## PNP Characteristic Curves #### Measured Characteristic Curves for 2N3906 for IB = -10 µA, -20 µA, -30 µA, ... , -80 µA

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Note that you can make the PNP characteristic curves look like the common NPN curves just by rotating the PNP plot by 180°. In swapping N for P so NPN PNP, we've reversed the direction of current flows (so currents are negative -- flowing out of the collector and base in a PNP) and the required supply voltage becomes negative for a PNP. That is to say that the PNP is designed for negative power supplies and out-flowing (negative) base and collector currents -- the opposite of NPNs.

The behavior of a PNP bipolar transistor is largely controlled by the current flowing out of the base. For the usual collector-emitter voltage drops (i.e., the active region: negative voltages from a fraction of a volt down to some breakdown voltage) the collector current (IC) is nearly independent of the collector-emitter voltage (VCE), and instead depends on the base current (IB). (This is unusual behavior: usually more voltage produces to more current, but here the current only increases slightly with increasingly negative VCE.) The current gain, i.e., the ratio of the collector current to the base current, is often denoted by or hFE: = hFE = IC/IB

Thus in the simplest approximation the characteristic curves of a PNP are a set of flat, evenly spaced, lines: Each (flat) curve shows that IC doesn't change with changing VCE. The different levels show that IC does depend on IB.

A slightly more complicated approximation takes into account the sloping characteristic curves through a constant Early Voltage (VA). Here we assume that the characteristic curves all have a common x-axis intercept at the large positive voltage VA. (The dashed curves are far from the active region and in no way represent the actual behavior of the transistor for positive VCE. In fact, the PNP transistor is not designed to be operated with positive VCE.) (For the above measured 2N3906, the Early voltage ranges from 40 to 50 V. That is the extrapolated characteristic curves do not intersect at a point.)

The actual relationship between the collector current (IC) and the controlling base current (IB) and collector-emitter voltage drop (VCE) is some complicated function which we can denote:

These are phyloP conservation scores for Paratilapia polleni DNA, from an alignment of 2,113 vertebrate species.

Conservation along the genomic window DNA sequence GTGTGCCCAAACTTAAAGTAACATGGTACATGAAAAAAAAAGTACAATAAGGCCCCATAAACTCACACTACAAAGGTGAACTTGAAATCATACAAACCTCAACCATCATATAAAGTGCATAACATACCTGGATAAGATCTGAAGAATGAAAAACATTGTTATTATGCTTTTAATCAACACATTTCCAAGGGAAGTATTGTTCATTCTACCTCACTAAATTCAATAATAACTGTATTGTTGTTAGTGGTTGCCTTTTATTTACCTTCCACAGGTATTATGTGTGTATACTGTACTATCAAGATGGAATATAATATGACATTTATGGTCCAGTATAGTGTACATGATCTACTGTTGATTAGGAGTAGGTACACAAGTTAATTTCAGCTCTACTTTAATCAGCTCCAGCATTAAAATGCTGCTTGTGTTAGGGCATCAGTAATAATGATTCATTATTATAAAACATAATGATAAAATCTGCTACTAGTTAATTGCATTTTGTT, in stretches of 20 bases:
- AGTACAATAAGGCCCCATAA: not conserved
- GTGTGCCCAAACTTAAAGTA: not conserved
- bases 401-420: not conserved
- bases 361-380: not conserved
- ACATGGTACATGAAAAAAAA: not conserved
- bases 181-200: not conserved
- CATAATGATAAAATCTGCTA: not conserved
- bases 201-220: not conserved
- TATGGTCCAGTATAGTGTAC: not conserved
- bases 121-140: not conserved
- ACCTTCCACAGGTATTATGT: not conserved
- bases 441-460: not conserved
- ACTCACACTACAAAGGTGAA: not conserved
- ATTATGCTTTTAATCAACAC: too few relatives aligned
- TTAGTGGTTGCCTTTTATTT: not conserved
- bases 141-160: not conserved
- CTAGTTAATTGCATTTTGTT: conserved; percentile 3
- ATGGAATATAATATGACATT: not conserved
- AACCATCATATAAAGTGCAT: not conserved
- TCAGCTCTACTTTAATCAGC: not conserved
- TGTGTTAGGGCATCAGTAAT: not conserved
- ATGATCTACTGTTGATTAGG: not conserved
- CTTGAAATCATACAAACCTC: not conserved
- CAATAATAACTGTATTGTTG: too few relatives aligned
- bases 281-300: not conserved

IC(IB,VCE)

Like any function we can approximate it near a particular point using just the first terms of a Taylors expansion:  Clearly these hybrid (h) parameters are not constants. For example hoe is the slope of a characteristic curve, which is nearly zero for small |IB| and increases for more negative IB. (Note that slope on an I-V is basically the inverse of the resistance. Thus 1/hoe can be described as the output impedance. A typical value for 1/hoe would be 100,000 .)

Even the defining parameter -- the current gain or hFE -- is not exactly constant and depends on IB. Here is the measured relationship for the above 2N3906: The characteristic curves focus on the output of the transistor, but we can also consider the behavior of the input. In the active region the base is a forward biased diode, and so VB would be about -.7 V, typical for a conducting Si diode. Of course in greater detail the relationship between VB and IB would be given by the Shockley diode equation: where Is is a constant and the thermal voltage VT is given by: Because of the exponential relationship between base current and base voltage, the slope of this relationship (which could be called the input conductance, or 1/rB, or 1/hie) can be approximated by:  where in the last equation (25 /IB) the absolute value of the base current must be entered in mA.

A desirable characteristic of a transistor is that the outputs have little effect on the inputs, but if we look in detail we find that VCE affects VB. The actual functional relationship giving the base voltage from the base current (IB) and collector-emitter voltage drop (VCE) is some complicated function which we can denote:

VB(IB,VCE)

Like any function we can again approximate it near a particular point using just the first terms of Taylors expansion: The small value of hre shows that the input is largely unaffected by the output.

The spec sheet reports the following values for the 2N3906:

Characteristics Symbol Min Max Unit
Input Impedance hie 2 12 k Ohms
Voltage Feedback Ratio hre 0.1 10 ×10-4
Small-Signal Current Gain hfe 100 400
Output Admittance hoe 3.0 60 µ mhos